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Columns

  • Publisher's Note: Great debates

    A couple of weeks ago I was asked to be a judge at a series of debates at West Las Vegas High School. What I experienced was both frustrating and inspiring.

    First, the frustration. I found it difficult to sit there without speaking up about the issues under debate. The questions posed were relevant and timely and the wannabe teacher in me wanted to jump into the fray. But I maintained my role and kept quiet — not such an easy thing to do for an inky pundit like me.

  • Another Perspective: Living on the edge

    By Andrew Feldman

    For the Optic

    Our water problem can basically be broken into two parts — water infrastructure (expensive) and actual water supply (scarce). The infrastructure will take a great deal of money to fix. The supply is more uncertain and no amount of money can make it rain or snow. If we fix the infrastructure and do some other innovative things we can hedge our bet against drought.

    In the past when the water situation became dire, previous city administrations would talk, but then it would rain and nothing would get done.

  • Nuestra Historia - Charles Ilfeld built business empire

    The most well known of the early Jewish settlers of Las Vegas was Charles Ilfeld, who came here in 1867, when he was only 20. He had arrived in Santa Fe two years earlier, emigrating from Homburg vor der Hohe, a town in Germany near Frankfurt, then part of the Prussian Empire. According to Ilfeld family history, Charles arrived in Santa Fe with only $5 in his pocket.      

  • Orgullo del Norte - Connecting our herencia with our heroes

    “Spontaneous combustion of grassroots politics is the future.”
    — Dick Morris

    Mexico won its independence from Spain in 1821. Now that Mexico had control of the church, it began to call back all missionaries from El Norte. This move left just a handful of priests to hold mass throughout the many villages. Most rural villages went up to a year without seeing a priest from the Catholic church.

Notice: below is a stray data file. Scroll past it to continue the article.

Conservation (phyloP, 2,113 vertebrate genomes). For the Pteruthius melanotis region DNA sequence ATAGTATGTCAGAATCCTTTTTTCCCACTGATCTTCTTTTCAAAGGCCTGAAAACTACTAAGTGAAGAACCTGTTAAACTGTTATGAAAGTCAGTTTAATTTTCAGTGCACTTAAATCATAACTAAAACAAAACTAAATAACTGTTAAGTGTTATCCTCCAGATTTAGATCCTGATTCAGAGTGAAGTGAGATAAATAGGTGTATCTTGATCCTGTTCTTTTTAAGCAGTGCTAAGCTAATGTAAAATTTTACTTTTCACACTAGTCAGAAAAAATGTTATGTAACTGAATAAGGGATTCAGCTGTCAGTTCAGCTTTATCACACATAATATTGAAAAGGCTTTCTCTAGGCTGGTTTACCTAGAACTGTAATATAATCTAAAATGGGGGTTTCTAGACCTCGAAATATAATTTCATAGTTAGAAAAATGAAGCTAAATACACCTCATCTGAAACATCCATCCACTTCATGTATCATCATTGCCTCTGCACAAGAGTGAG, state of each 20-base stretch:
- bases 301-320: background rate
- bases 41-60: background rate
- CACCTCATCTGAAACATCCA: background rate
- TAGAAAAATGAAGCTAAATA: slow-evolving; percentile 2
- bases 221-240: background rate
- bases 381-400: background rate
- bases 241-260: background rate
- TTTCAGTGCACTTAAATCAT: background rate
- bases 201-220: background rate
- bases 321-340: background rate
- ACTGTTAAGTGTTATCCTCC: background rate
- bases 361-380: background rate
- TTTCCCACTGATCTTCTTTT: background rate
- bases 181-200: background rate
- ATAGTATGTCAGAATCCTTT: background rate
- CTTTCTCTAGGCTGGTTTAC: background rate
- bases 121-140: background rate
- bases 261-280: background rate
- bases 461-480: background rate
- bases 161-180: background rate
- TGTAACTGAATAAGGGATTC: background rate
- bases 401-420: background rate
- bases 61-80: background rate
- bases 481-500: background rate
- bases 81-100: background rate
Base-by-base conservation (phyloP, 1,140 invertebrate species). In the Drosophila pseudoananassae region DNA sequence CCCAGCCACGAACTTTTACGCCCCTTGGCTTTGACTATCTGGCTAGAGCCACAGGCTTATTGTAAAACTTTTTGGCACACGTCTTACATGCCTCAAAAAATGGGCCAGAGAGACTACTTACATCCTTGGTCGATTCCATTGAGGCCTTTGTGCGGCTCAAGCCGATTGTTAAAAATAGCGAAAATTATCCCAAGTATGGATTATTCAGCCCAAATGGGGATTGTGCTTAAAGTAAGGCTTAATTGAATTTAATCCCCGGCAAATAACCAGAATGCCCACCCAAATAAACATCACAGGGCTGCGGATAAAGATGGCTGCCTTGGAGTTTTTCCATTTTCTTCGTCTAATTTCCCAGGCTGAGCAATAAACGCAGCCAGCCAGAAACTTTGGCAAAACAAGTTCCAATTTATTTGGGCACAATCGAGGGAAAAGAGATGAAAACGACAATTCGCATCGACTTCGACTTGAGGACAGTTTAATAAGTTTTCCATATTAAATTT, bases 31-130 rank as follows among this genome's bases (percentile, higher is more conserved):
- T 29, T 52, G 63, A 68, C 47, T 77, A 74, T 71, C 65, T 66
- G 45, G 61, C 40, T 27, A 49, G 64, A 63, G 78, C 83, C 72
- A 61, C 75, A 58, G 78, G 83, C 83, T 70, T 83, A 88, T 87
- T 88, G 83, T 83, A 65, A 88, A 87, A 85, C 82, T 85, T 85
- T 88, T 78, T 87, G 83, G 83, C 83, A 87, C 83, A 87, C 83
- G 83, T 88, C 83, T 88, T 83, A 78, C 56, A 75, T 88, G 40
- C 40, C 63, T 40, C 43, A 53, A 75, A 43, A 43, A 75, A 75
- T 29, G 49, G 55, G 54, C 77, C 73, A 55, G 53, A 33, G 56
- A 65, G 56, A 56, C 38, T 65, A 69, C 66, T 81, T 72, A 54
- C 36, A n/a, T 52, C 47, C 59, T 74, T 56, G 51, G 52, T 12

• Work of Art: This TV runs on kerosene

    “Please leave the humor to me.” I’ve used that line many times, especially toward my brother-in-law, Jeff Romero, a lawyer  who used to be the district attorney in Albuquerque.

    He’d start in with lawyer jokes (yes, lawyers know them all; they hear them, spread them, laugh at them and feel unloved if someone fails to tell a lawyer joke in their presence).

    One thing about Jeff, a man who has made quite a good living, was his reluctance to buy new stuff.

  • Publisher's Note: CAVE dwellers

    Last week I told you about my tour of the spaceport near Truth or Consequences, following a New Mexico Press Association meeting down there, but I didn’t say anything about TorC itself.

  • Nuestra Historia - The Jewish merchants

    When introducing the most recent articles in this column, we noted that between annexation in 1846 and the arrival of the railroad in 1879, there were three transformative developments in Las Vegas. We have related two of them, the Americanization of the Old Town Plaza and the emergence of the Romero dynasty.

  • Orgullo del Norte - English only?

    The first and most powerful step in dismantling someone’s culture is by erasing their language. In the not-so-distant past, young Native Americans of El Norte were sent to “Indian Schools” for assimilation. They were forbidden to speak their native tongue.

  • Work of Art: Not exactly a barrel of fun

    Video games have spoiled it for many of us. We have grown so inured to realistic things coming toward us that I fear too often we don’t know how to react when danger is imminent.

    Let me explain: Many years ago, we brought some friends home from a dance at Immaculate Conception School. Because my dad was the first one on his block to own a genuine adjustable camera (an Argus C-3), he wanted to take a group photo of us.

  • Publisher's Note: A formidable future

    Do you ever think about the future? Well, don’t dwell on it for too long, or you’ll have to rethink it all over again.

    That’s how fast it’s changing.

    Think of history as a line. Up until modern times, it was pretty much a straight line, in which one event led to another in a relatively predictive manner. Things didn’t always make sense at the time, but they usually did when we looked back on them. The line of knowledge and invention angled upward, but it was still basically a straight line.